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xxx_08s - x y x mod p y mod p(mod p xy x mod p y mod...

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MCS-265 Homework set 8 (half set) solution April 30, 2004 David Wolfe Due: May 4, 2004 2. (Related to Sipser 7.12) Let MODEXP = {a a, b, c, p A : a , b , c and p are binary integers such that a b c (mod p ) } We wish to show that MODEXP P . (a) Explain why the following reasoning is fallacious: An algorithm can compute a b in b 1 multiplications, take the result modulo p using one integer division, and then check if the result is equal to c . The reasoning is fallacious since b 1 multiplications takes time O (2 l ), where l is the length of a b A . Recall that since b is written with l = lg b bits, and hence b = 2 l . So this algorithm takes exponential time in the length of the input a a, b, c, p A . (b) Give an algorithm proving MODEXP P . Hint: You’ve seen the technique before in MCS-177. You’ll need to recall the following facts about mods:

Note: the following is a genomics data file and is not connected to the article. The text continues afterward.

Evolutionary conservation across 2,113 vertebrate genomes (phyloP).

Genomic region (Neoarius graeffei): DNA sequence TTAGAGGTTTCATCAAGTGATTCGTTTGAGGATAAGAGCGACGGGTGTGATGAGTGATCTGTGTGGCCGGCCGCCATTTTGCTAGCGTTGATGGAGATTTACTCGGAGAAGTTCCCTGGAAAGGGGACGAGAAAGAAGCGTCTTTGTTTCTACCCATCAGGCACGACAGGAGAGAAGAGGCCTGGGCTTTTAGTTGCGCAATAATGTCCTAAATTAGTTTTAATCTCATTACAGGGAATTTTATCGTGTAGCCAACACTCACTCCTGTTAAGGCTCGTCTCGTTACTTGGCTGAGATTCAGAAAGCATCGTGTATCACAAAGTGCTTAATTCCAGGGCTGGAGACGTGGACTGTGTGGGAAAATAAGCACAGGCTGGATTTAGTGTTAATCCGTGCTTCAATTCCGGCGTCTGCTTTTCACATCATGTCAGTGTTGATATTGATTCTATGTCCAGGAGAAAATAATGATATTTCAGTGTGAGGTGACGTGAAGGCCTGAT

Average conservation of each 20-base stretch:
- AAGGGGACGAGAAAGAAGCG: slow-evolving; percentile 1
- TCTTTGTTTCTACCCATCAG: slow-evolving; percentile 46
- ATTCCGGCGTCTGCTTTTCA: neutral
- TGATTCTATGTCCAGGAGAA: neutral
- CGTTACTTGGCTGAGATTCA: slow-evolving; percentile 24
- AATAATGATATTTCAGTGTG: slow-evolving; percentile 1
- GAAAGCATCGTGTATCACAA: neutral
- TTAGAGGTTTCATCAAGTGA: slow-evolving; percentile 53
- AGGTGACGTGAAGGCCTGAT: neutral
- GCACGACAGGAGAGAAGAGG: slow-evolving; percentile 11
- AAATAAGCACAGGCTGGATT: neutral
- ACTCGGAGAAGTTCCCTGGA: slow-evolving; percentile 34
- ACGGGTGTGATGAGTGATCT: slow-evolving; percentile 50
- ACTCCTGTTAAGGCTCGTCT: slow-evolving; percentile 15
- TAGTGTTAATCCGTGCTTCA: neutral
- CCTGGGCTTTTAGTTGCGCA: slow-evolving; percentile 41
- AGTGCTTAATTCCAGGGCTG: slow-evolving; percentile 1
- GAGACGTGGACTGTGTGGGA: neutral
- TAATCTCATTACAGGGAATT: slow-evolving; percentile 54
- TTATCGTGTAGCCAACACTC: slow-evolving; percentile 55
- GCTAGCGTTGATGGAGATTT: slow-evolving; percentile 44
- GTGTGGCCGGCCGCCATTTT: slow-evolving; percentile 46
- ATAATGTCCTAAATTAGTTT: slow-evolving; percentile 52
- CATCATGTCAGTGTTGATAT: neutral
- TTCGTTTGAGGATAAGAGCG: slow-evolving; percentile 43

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Unformatted text preview: x + y ≡ ( x mod p ) + ( y mod p ) (mod p ) xy ≡ ( x mod p )( y mod p ) (mod p ) Use repeated squaring or the eFcient recursive algorithm you learned in MC-27. One such eFcient scheme program would be: (define modexp (lambda (a b c p) (define modexp (lambda (a b) (modulo (cond ((= b 0) 1) ((even? b) (square (modexp a (/ b 2)))) ((odd? b) (* a (modexp a (- b 1))))) p))) (= (modexp a b) (modulo c p)))) At least every other call is with an even b (since any recursive call with odd b is followed by one with even b .) Hence, each such call shortens b by one bit, and O ( n ) recursive calls are required. Each call does a constant number of O ( n )-bit integer arithmetic operations, and so the procedure takes polynomial time....
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